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06-02-2013, 03:37 AM,
#3
RE: Aitutaki
Keith that big flat is actually littered with small coral heads. Was just lucky the bigger trevally ran across the one bit of it which is relatively clean. In fact the massive atoll lagoon is so full of coral heads no boats can be hired to tourists cause it's too dangerous.
The big flat is usually home to bones but the water was too cool at first, then had one to two foot of wind chop over it _ impossible to fish really _ cause of the wind. The pics are from the few brief moments of relatively calm.
Just added up, I got seven reef species and two trevally species (baby GTs and positively ID'd gold spots) on your jigs over the coral rubble. Now I'm saving to take the remaining ones to New Caledonia _ much closer, and cheaper.
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06-02-2013, 07:22 AM,
#4
RE: Aitutaki
Wonderful photographs...and certainly looks like paradise...!!..



ML..
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06-02-2013, 01:48 PM,
#5
RE: Aitutaki
"littered with small coral heads", oh boy. You have heavier gear, yes? My tuff mono leaders generally vary between 15 - 40# test depending on how badly I don't want to lose targeted species. Sometimes partner Gero is steady at I think at around 120# fluoro leader and 100# Power Pro main.

I actually have very little use in the ocean for the TROUT head I sent you.

Do you have Peter Dunn-Rankin's book "Fishing the Reefs"? If not, PM me.
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06-02-2013, 04:51 PM,
#6
RE: Aitutaki
I know where my favorite spot would be..... Thanks for sharing.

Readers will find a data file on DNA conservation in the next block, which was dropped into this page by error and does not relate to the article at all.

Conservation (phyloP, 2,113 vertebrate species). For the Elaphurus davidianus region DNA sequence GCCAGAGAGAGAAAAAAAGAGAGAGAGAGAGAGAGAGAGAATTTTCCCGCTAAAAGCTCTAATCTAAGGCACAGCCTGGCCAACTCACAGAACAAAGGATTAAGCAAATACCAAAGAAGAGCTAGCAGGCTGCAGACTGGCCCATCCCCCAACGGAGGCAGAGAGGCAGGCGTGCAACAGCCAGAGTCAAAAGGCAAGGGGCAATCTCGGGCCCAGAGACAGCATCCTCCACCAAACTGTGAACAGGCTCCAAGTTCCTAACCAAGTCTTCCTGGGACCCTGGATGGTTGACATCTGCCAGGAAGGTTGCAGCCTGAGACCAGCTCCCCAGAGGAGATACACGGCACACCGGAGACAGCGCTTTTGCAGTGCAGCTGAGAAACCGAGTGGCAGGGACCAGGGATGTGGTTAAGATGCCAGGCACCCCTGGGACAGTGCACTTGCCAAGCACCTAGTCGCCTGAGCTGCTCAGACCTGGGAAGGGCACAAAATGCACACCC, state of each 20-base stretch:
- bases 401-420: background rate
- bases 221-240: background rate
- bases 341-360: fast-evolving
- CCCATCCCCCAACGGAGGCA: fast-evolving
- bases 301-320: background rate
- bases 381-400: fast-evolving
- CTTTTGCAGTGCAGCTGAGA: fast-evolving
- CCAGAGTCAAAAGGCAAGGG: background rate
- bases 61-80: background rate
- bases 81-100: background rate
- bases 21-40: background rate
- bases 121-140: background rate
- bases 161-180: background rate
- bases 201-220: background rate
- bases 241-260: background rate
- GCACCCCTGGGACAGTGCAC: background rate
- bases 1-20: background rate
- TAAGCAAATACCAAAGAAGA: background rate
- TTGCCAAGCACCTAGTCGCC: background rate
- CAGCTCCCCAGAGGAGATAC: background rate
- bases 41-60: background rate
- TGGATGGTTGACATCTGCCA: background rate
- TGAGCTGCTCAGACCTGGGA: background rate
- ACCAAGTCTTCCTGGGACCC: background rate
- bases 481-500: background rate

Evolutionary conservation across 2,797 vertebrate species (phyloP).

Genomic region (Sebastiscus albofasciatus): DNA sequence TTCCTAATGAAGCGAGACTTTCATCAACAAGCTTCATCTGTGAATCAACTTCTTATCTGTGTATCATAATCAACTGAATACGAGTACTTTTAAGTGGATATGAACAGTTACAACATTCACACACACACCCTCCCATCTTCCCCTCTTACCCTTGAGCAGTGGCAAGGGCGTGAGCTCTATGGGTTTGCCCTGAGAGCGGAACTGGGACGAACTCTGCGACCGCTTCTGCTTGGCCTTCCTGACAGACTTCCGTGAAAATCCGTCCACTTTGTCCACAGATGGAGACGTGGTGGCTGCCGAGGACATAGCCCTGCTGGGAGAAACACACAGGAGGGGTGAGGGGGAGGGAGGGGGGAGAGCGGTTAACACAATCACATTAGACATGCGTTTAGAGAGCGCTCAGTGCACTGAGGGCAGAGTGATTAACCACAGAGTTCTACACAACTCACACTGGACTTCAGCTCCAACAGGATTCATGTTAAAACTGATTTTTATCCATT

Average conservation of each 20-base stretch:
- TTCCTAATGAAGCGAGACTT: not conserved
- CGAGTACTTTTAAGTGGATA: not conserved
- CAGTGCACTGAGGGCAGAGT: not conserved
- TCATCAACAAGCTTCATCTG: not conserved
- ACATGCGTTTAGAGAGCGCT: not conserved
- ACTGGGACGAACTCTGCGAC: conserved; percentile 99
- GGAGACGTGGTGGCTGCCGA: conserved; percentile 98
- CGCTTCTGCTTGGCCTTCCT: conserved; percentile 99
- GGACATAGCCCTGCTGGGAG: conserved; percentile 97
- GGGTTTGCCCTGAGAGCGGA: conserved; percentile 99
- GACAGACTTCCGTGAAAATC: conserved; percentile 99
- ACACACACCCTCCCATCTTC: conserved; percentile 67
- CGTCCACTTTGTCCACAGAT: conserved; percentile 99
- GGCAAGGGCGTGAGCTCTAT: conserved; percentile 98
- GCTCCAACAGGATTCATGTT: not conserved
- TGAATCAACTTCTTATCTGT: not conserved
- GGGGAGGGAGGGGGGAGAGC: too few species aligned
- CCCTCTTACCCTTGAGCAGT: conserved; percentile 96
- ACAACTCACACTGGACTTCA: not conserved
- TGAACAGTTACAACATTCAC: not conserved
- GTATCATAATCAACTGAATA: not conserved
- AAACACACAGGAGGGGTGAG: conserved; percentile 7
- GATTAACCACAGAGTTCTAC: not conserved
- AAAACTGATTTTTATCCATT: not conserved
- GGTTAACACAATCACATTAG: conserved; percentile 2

>>>------------> Make It Count!!! <><
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06-02-2013, 06:03 PM,
#7
RE: Aitutaki
Good Lord the stuff dreams are made of . I so need some of that . Thanks
Toad Frog Baits a nonprofit hobby . Dedicated to spending money when I shouldn't
Fish Forever Work Whenever ! The worst day fishing is better than the best day working.
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06-02-2013, 07:04 PM,
#8
RE: Aitutaki
I might not can make it there ... Thanx for sharein
JSC _________ http://www.zibbet.com/ThinkLikeAFish
On The Choctawhatchee
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06-02-2013, 07:49 PM,
#9
RE: Aitutaki
Suffering post-paradise blues this morning.
Mate reckons the trevally (jacks in the US) are small Giant Trevally. I'm not sure of that, they seem a longer body shape and less blunt head.
Yeah I took a heavier outfit and some poppers in case trully big GTs turned up, but didn't see any.
They get GTs to 60 pounds plus raiding the outer flats which can only be reached by boat! The fly fisho who I had talked to said they had GTs eat five and six pound bones they were fighting in one gulp!!!
The hammock was a rather nice place to scan the flats and channel for passing fish!
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06-02-2013, 08:08 PM,
#10
RE: Aitutaki
Well, your bonies would have made fine live bait for cruisers, then. GTs here are not shy of nearshore waters if there is food available.

Looked up Cook Islands fish species, very similar to Hawaii. I agree that your jacks are too elongated for GT juvies, and Aitutaki does have omilu aka Bluefin trevally. Maybe, in a sandy environment, the blue colors are more muted? You might have also caught Hawaii available reef species black tail snapper, peacock grouper, and various goat fishes, among others. Did you eat any of your catch?

I imagine you had a great time playing tourist with your gal, but guess you'd like to return solo for some serious water adventuring.